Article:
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Non-resuscitative first-aid training for children and laypeople: a systematic review
  1. Zhimin He,
  2. Persephone Wynn,
  3. Denise Kendrick
  1. Division of Primary Care, School of Community Health Sciences, University Park, Nottingham, UK
  1. Correspondence to Dr Zhimin He, Division of Primary Care, School of Community Health Sciences, University Park, Nottingham NG7 2RD, UK; zhimin.he{at}


Background Relatively little is currently known about the effectiveness of first-aid training for children and laypeople. We have undertaken a systematic review to synthesise the evidence and inform policy and practice in this area.

Methods A range of bibliographic databases were searched. Studies were eligible if they used experimental designs, provided first-aid training to laypeople or children and reported first-aid knowledge, skills behaviours or confidence. Studies were selected for inclusion, data extracted and risk of bias assessed by two independent reviewers. Findings were synthesised narratively.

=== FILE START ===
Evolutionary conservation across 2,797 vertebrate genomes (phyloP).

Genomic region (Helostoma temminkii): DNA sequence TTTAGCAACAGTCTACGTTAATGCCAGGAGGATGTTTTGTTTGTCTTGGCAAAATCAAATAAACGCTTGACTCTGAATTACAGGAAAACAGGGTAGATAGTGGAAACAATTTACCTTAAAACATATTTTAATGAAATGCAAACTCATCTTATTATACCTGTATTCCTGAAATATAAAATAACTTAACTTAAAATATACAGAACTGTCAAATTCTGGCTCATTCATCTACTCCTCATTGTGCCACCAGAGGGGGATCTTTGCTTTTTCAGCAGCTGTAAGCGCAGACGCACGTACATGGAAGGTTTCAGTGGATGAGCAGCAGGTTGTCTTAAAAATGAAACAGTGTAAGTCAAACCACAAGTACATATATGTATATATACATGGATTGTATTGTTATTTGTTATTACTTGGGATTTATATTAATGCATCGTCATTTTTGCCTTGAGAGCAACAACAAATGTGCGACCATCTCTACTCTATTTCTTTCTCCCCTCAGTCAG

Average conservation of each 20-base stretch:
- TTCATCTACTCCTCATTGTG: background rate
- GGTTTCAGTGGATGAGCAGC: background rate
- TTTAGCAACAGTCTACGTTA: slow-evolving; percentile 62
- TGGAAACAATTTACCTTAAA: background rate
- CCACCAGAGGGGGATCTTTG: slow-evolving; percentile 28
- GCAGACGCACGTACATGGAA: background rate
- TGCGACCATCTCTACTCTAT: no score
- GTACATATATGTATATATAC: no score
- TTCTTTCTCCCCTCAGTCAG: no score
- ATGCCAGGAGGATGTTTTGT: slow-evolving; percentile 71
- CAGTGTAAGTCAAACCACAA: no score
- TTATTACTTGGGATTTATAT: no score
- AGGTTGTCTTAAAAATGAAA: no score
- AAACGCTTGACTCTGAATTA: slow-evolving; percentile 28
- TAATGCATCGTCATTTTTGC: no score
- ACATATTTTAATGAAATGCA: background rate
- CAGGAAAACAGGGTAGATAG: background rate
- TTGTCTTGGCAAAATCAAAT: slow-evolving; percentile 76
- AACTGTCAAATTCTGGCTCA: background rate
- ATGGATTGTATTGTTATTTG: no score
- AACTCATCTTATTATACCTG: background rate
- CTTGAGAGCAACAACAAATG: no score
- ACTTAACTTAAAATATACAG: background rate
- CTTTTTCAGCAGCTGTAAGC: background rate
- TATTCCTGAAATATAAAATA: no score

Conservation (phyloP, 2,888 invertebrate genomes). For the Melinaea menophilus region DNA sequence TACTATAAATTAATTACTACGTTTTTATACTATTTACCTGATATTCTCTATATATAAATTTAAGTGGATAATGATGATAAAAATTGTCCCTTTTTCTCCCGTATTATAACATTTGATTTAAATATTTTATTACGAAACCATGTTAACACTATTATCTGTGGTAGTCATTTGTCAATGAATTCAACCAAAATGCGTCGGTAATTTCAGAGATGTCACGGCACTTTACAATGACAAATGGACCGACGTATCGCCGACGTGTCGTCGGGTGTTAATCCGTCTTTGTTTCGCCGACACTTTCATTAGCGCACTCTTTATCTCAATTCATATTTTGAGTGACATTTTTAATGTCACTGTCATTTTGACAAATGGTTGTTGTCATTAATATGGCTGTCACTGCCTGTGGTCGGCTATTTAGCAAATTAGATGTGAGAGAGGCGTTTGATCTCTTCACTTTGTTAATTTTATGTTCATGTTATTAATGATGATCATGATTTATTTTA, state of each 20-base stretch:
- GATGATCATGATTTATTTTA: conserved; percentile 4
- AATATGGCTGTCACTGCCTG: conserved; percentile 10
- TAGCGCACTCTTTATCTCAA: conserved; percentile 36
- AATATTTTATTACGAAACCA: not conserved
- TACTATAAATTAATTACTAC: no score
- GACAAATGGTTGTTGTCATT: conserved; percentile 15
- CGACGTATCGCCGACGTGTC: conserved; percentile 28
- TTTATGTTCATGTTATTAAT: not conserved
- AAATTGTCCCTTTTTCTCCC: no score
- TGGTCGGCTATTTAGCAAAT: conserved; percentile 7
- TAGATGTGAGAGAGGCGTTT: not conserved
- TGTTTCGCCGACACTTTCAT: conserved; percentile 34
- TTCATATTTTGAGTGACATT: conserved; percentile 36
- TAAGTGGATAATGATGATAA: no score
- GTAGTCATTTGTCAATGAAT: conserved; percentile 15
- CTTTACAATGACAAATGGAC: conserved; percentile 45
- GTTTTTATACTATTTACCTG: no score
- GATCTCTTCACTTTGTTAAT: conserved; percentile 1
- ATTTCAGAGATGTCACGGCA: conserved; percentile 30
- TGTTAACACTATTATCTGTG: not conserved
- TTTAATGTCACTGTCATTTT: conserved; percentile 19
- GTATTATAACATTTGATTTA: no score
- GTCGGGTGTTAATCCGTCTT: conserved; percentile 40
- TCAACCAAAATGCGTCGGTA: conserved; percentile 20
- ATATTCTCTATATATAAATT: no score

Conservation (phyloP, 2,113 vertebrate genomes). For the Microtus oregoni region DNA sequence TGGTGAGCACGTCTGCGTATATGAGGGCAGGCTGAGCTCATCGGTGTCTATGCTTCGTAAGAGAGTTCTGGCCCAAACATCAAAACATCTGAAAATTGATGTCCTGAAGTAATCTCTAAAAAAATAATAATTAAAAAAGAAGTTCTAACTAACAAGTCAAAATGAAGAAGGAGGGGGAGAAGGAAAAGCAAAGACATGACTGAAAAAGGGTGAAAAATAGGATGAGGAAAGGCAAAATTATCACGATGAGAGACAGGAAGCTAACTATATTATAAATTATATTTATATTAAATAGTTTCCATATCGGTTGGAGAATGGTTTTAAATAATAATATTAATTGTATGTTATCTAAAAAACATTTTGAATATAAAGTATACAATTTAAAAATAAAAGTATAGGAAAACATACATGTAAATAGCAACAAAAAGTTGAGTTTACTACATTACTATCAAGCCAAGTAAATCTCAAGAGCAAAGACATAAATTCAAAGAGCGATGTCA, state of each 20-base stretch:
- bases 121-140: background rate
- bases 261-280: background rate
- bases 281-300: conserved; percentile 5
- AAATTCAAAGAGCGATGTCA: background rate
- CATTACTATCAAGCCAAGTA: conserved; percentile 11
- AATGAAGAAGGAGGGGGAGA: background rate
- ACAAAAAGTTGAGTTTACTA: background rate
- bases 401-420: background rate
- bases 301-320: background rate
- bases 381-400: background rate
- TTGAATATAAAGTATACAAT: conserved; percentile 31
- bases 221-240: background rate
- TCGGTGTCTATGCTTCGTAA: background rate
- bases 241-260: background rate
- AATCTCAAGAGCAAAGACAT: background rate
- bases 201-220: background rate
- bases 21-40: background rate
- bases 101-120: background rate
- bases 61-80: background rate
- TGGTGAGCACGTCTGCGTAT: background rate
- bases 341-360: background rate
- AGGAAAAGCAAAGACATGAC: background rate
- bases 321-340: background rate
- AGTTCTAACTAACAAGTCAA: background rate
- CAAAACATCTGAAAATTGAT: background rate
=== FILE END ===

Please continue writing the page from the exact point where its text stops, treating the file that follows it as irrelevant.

Results 23 studies (14 randomised controlled trials and 9 non-randomised studies) were included, 12 of which recruited children or young people (≤19 years old). Most studies reported significant effects favouring the intervention group; 11 out of 16 studies reported significant increases in first-aid knowledge; 11 out of 13 studies reported significant increases in first-aid skills; 2 out of 5 studies reported significant improvements in helping behaviour; and 2 out of 3 studies reported significant increases in confidence in undertaking first aid. Only one study undertook an economic evaluation; finding an intensive instructor-led course was more effective, but had significantly higher costs than either a less-intensive instructor-led course or a video-delivered course. Most studies were at risk of bias, particularly selection, performance or detection bias.

Conclusions There is some evidence to support provision of first-aid training, particularly for children or young people, but many studies were judged to be at risk of bias. Conclusions cannot be drawn about which first-aid training courses or programmes are most effective or the age at which training can be most effectively provided. Few studies evaluated training in adult laypeople. High-quality studies are required assessing effectiveness and cost-effectiveness of standardised first-aid training to inform policy development and provision of first-aid training.

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